The equation, E=mc2, is perhaps the most famous piece of information Albert Einstein introduced to the world. The equation describes the relationship between mass and energy. Prior to Einstein's work, scientists believed mass and energy were two distinct things. Einstein argued mass and energy were not necessarily separable, instead claiming the two are just different forms or qualities of the same thing. In the equation, E stands for energy, m for mass, and c for the speed of light in a vacuum. With this in mind, the equation essentially reads that energy is equal to the mass multiplied by the square of the speed of light in a vacuum.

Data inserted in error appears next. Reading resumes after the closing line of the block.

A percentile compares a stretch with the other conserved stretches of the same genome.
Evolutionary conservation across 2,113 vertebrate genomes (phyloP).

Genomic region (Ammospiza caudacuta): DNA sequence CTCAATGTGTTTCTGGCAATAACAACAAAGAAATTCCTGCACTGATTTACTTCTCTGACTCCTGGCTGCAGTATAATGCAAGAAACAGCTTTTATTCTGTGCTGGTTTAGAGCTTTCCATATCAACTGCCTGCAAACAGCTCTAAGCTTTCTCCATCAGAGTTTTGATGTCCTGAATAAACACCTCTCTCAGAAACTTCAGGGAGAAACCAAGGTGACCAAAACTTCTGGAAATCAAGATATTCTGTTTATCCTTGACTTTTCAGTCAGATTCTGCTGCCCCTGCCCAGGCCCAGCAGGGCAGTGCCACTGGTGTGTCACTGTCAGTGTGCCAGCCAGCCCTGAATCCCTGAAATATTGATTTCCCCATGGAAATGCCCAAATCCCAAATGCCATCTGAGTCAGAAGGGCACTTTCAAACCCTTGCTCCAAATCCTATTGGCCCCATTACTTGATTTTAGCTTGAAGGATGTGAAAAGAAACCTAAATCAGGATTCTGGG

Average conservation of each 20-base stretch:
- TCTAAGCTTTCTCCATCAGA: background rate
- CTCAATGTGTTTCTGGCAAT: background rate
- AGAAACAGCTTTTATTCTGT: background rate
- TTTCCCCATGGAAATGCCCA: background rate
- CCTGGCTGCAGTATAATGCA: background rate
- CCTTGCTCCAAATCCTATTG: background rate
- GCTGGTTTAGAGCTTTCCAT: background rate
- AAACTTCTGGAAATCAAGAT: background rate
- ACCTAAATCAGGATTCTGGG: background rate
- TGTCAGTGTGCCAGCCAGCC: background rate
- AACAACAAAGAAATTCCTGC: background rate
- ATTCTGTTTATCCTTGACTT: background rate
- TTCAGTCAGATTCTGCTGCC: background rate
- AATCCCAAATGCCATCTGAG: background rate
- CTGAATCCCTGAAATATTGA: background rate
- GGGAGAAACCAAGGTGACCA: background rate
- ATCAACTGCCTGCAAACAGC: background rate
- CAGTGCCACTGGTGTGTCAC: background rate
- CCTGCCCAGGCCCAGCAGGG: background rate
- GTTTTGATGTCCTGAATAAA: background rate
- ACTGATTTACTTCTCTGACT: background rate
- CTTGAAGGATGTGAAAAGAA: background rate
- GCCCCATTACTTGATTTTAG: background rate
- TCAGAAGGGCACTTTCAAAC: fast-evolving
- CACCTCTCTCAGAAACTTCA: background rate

The c2 (speed of light squared) portion of the equation represents a conversion factor. If we convert a substance's mass into pure energy, the speed of light squared establishes a dimensional constant.
Why this formula makes sense is a much bigger and more philosophical question than we can dwell upon here. Einstein's equation merely describes mass-energy relations in special relativity.